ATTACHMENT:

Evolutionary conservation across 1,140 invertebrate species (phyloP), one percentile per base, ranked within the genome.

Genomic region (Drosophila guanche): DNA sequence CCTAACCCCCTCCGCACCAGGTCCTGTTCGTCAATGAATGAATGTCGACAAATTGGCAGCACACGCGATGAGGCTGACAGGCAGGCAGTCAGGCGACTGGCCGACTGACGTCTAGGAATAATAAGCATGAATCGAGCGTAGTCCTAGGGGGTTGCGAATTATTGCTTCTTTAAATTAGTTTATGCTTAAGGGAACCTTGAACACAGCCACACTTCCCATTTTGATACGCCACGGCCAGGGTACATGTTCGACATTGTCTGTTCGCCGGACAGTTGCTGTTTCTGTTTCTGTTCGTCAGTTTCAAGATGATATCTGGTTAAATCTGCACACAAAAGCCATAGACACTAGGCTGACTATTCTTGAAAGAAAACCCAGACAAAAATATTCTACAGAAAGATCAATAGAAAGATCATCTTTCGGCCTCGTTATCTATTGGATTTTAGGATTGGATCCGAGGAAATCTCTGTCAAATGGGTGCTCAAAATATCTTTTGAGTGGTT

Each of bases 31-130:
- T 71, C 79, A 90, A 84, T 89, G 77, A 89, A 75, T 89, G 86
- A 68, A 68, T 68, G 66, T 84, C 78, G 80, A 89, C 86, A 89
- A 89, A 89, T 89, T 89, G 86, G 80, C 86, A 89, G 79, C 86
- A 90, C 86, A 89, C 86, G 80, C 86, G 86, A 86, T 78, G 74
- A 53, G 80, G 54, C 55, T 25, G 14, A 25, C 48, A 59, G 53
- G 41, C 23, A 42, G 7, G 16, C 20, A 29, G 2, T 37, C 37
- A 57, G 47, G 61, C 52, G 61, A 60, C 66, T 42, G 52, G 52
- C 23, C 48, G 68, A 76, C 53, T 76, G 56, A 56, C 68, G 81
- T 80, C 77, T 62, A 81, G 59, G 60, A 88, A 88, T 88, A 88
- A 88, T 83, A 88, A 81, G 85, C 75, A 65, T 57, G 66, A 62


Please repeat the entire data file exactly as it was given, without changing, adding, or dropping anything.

Evolutionary conservation across 1,140 invertebrate species (phyloP), one percentile per base, ranked within the genome.

Genomic region (Drosophila guanche): DNA sequence CCTAACCCCCTCCGCACCAGGTCCTGTTCGTCAATGAATGAATGTCGACAAATTGGCAGCACACGCGATGAGGCTGACAGGCAGGCAGTCAGGCGACTGGCCGACTGACGTCTAGGAATAATAAGCATGAATCGAGCGTAGTCCTAGGGGGTTGCGAATTATTGCTTCTTTAAATTAGTTTATGCTTAAGGGAACCTTGAACACAGCCACACTTCCCATTTTGATACGCCACGGCCAGGGTACATGTTCGACATTGTCTGTTCGCCGGACAGTTGCTGTTTCTGTTTCTGTTCGTCAGTTTCAAGATGATATCTGGTTAAATCTGCACACAAAAGCCATAGACACTAGGCTGACTATTCTTGAAAGAAAACCCAGACAAAAATATTCTACAGAAAGATCAATAGAAAGATCATCTTTCGGCCTCGTTATCTATTGGATTTTAGGATTGGATCCGAGGAAATCTCTGTCAAATGGGTGCTCAAAATATCTTTTGAGTGGTT

Each of bases 31-130:
- T 71, C 79, A 90, A 84, T 89, G 77, A 89, A 75, T 89, G 86
- A 68, A 68, T 68, G 66, T 84, C 78, G 80, A 89, C 86, A 89
- A 89, A 89, T 89, T 89, G 86, G 80, C 86, A 89, G 79, C 86
- A 90, C 86, A 89, C 86, G 80, C 86, G 86, A 86, T 78, G 74
- A 53, G 80, G 54, C 55, T 25, G 14, A 25, C 48, A 59, G 53
- G 41, C 23, A 42, G 7, G 16, C 20, A 29, G 2, T 37, C 37
- A 57, G 47, G 61, C 52, G 61, A 60, C 66, T 42, G 52, G 52
- C 23, C 48, G 68, A 76, C 53, T 76, G 56, A 56, C 68, G 81
- T 80, C 77, T 62, A 81, G 59, G 60, A 88, A 88, T 88, A 88
- A 88, T 83, A 88, A 81, G 85, C 75, A 65, T 57, G 66, A 62